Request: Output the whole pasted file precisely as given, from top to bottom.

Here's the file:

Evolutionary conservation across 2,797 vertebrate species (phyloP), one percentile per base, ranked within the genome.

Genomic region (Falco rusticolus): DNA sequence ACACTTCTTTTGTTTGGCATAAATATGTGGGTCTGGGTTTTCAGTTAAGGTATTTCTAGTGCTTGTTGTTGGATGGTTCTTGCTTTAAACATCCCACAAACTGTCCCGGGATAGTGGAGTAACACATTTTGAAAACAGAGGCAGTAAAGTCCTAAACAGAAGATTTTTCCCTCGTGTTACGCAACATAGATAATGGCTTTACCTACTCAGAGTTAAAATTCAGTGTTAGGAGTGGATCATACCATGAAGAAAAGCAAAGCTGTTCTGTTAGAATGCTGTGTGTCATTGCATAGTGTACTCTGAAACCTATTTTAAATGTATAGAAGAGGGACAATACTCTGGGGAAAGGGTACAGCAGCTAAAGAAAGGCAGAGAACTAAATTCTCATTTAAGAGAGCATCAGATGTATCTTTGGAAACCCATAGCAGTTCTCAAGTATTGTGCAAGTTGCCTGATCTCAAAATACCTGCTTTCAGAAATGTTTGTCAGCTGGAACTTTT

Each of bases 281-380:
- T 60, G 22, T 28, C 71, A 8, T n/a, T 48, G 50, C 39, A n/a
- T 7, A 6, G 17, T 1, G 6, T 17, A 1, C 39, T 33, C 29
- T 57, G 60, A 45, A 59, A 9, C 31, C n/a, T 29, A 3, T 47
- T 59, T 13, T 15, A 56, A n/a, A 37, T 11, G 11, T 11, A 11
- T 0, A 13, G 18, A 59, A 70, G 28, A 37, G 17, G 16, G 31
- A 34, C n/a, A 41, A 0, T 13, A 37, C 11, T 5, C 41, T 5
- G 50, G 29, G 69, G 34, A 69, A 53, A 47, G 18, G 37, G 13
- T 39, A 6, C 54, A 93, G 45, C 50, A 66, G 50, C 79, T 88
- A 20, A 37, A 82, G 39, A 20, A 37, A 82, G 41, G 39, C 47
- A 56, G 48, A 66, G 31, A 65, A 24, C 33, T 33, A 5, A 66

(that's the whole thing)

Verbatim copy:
Evolutionary conservation across 2,797 vertebrate species (phyloP), one percentile per base, ranked within the genome.

Genomic region (Falco rusticolus): DNA sequence ACACTTCTTTTGTTTGGCATAAATATGTGGGTCTGGGTTTTCAGTTAAGGTATTTCTAGTGCTTGTTGTTGGATGGTTCTTGCTTTAAACATCCCACAAACTGTCCCGGGATAGTGGAGTAACACATTTTGAAAACAGAGGCAGTAAAGTCCTAAACAGAAGATTTTTCCCTCGTGTTACGCAACATAGATAATGGCTTTACCTACTCAGAGTTAAAATTCAGTGTTAGGAGTGGATCATACCATGAAGAAAAGCAAAGCTGTTCTGTTAGAATGCTGTGTGTCATTGCATAGTGTACTCTGAAACCTATTTTAAATGTATAGAAGAGGGACAATACTCTGGGGAAAGGGTACAGCAGCTAAAGAAAGGCAGAGAACTAAATTCTCATTTAAGAGAGCATCAGATGTATCTTTGGAAACCCATAGCAGTTCTCAAGTATTGTGCAAGTTGCCTGATCTCAAAATACCTGCTTTCAGAAATGTTTGTCAGCTGGAACTTTT

Each of bases 281-380:
- T 60, G 22, T 28, C 71, A 8, T n/a, T 48, G 50, C 39, A n/a
- T 7, A 6, G 17, T 1, G 6, T 17, A 1, C 39, T 33, C 29
- T 57, G 60, A 45, A 59, A 9, C 31, C n/a, T 29, A 3, T 47
- T 59, T 13, T 15, A 56, A n/a, A 37, T 11, G 11, T 11, A 11
- T 0, A 13, G 18, A 59, A 70, G 28, A 37, G 17, G 16, G 31
- A 34, C n/a, A 41, A 0, T 13, A 37, C 11, T 5, C 41, T 5
- G 50, G 29, G 69, G 34, A 69, A 53, A 47, G 18, G 37, G 13
- T 39, A 6, C 54, A 93, G 45, C 50, A 66, G 50, C 79, T 88
- A 20, A 37, A 82, G 39, A 20, A 37, A 82, G 41, G 39, C 47
- A 56, G 48, A 66, G 31, A 65, A 24, C 33, T 33, A 5, A 66